VoteRiders Florida Volunteers Ride Again!

After a year-long hiatus due to COVID-19, VoteRiders’ volunteers in Tampa Bay are revved up to resume helping people who need voter ID assistance in person again ahead of the midterm elections later this year!

Karen Sherman and Joe Guido are longtime volunteers with VoteRiders in St. Petersburg, Florida. In partnership with local service provider organizations, they focus on helping people in Pinellas County get their ID to vote. “After a long break and conducting work virtually, we’re looking forward to returning to helping voters in person once again on a regular schedule,” said Karen.

Karen got involved with VoteRiders two years ago. “When it first clicked for me that someone could be turned away from the polls because they didn’t have ID, I just thought, that’s ridiculous,” Karen recalled. “Then I thought, how hard can it be to get an ID?”

Karen found out when she moved to Florida. “Then I found out how hard it is to provide all this documentation to get a Florida ID. And I realized, if I’m having trouble – and I know I have a passport and I know where my birth certificate is – how hard must this be for someone with way more on their plate?”

Beyond the technical issues of getting an ID, Karen also realized the injustice of the problem. “The very people who need their voices heard the most are the people who find it hardest to replace an ID if it’s lost or stolen, or if they’ve moved from out of state. Those are the people that need our help so they can make their voices heard at the polls. And that keeps motivating me.”

Karen explained that there are several steps in helping someone get an ID to vote.

“We meet voters and get referrals — figure out what they might need. Once we get them paperwork, one of our volunteers meets them at the DMV. We’re doing this twice a week on a regular schedule.”

No car to get to the DMV? No problem. “We arrange their transportation. We shepherd them through the process,” she said. “People know there’s someone there to advocate for them if there’s a problem.”

Karen and Joe also recruit and train volunteers to help people who need an ID. There are roles for volunteers to work in-person at the DMV as well as to help people by telephone. 

“The very first time you go to the DMV with a voter, you’ll be shadowing one of us who has experience,” Karen explained. “But the first time you do it, you’ll realize how much of an impact you can have on someone’s life in the shortest amount of time. So little of your time and energy needs to go into this at the tax collector’s office, and you’ll see the results, right there. It’s just so rewarding, so rewarding.”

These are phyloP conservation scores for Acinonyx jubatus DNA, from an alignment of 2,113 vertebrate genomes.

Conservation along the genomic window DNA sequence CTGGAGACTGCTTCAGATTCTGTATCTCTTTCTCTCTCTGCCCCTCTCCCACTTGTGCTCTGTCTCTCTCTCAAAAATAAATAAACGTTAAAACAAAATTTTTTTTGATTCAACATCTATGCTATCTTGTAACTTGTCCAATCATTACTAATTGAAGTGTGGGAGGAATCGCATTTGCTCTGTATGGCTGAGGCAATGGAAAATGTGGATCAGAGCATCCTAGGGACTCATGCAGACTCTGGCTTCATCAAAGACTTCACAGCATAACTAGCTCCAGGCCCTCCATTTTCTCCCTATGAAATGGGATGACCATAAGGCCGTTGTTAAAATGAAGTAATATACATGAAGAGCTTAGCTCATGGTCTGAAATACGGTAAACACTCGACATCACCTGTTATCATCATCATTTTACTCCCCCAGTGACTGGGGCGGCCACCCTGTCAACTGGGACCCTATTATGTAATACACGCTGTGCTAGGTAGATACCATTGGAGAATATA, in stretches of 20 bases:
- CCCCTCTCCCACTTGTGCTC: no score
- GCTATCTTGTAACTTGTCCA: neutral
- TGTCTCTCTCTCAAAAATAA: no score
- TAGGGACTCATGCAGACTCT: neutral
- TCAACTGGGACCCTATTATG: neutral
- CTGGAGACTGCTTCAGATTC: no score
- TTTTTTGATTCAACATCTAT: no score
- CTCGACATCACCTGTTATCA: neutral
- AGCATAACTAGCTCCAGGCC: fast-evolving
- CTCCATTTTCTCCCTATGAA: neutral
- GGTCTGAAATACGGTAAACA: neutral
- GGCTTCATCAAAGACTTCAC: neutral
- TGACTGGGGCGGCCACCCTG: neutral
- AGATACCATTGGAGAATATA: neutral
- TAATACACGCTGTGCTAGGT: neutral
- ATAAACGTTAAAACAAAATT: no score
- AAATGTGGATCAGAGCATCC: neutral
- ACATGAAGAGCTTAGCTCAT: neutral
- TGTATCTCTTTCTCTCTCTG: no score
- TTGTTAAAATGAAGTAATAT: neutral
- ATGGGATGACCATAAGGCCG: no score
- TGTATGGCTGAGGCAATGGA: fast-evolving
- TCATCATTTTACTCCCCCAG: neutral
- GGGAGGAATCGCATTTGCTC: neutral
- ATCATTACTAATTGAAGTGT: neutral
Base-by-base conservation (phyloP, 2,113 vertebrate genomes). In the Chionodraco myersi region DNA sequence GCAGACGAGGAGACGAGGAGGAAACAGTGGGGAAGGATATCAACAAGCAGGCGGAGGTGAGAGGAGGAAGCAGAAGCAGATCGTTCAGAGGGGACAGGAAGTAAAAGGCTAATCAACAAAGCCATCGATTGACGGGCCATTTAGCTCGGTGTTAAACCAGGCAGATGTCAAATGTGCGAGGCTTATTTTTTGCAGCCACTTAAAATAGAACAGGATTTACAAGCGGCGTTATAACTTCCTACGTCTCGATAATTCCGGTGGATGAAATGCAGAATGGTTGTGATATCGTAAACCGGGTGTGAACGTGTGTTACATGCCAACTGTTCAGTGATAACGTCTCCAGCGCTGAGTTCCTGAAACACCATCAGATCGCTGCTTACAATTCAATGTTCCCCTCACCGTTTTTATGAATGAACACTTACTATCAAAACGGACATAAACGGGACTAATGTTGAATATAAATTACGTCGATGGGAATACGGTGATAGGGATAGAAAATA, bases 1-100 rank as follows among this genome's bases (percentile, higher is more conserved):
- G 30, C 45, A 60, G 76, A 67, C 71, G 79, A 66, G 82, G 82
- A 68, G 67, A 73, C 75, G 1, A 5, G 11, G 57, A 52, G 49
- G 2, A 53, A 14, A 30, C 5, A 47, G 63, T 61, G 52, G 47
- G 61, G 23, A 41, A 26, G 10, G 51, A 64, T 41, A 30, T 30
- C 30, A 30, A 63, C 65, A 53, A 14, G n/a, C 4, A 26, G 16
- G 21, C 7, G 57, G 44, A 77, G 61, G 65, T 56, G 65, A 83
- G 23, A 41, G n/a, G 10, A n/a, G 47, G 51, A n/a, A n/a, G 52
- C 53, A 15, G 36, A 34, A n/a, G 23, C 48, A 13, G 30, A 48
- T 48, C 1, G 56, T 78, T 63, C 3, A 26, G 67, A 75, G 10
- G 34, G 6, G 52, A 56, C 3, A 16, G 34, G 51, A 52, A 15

“For volunteers not quite ready to meet people in-person yet, they can help people get ready,” Karen said. This involves talking on the phone to the person who needs an ID to figure out what documentation they have and what they may need help getting. “Do they need a birth certificate? We’re always looking for someone to triage phone calls.”

Asked what’s been most surprising about her work with VoteRiders, Karen said it has been the challenges some people face in getting an ID. “It’s been eye-opening. On the positive side, the surprise has been how many people are interested in helping,” she said.

“Everyone at the DMV is so nice to us, and thanks us for what we’re doing. And they’re so happy to make this work for the people we bring in. When we have to get in touch with document-issuing offices in other states or places, they’re almost all really happy to help us. It makes you feel like you’re part of a community, on a local level, on a national level, of people who want to do right by others,” Karen said.

What Karen and other volunteers often find most gratifying about their work with VoteRiders is the look on a person’s face when they finally get their ID.

“Seeing how happy people are when they get their ID. But especially if it’s been a hard road,” Karen said.

“We had one voter a while back who didn’t have a birth certificate in her maiden name — and this happens with a lot of older people — it was an informal adoption, she was registered for school with her adoptive name, and went through (school), everything was that” name, Karen recalled. “And when she got married, that was the name she put down as her maiden name, and everything went that way, except her birth certificate.”

That’s when they had to start sleuthing. “We had to get school records, we had to find her mother’s marriage certificate. It was all incredible detective work, which was kind of fun. And we finally got all the documents we needed, and getting all of that together and getting her ID was this sense of triumph. It was really amazing. So those cases, the difficult ones, are ultimately, incredibly rewarding,” she said.

Want to join Karen, Joe and other VoteRiders volunteers making a difference for voting rights in Florida? Sign up here or email [email protected]. Sign up here to join the VoteRiders volunteer team in other states.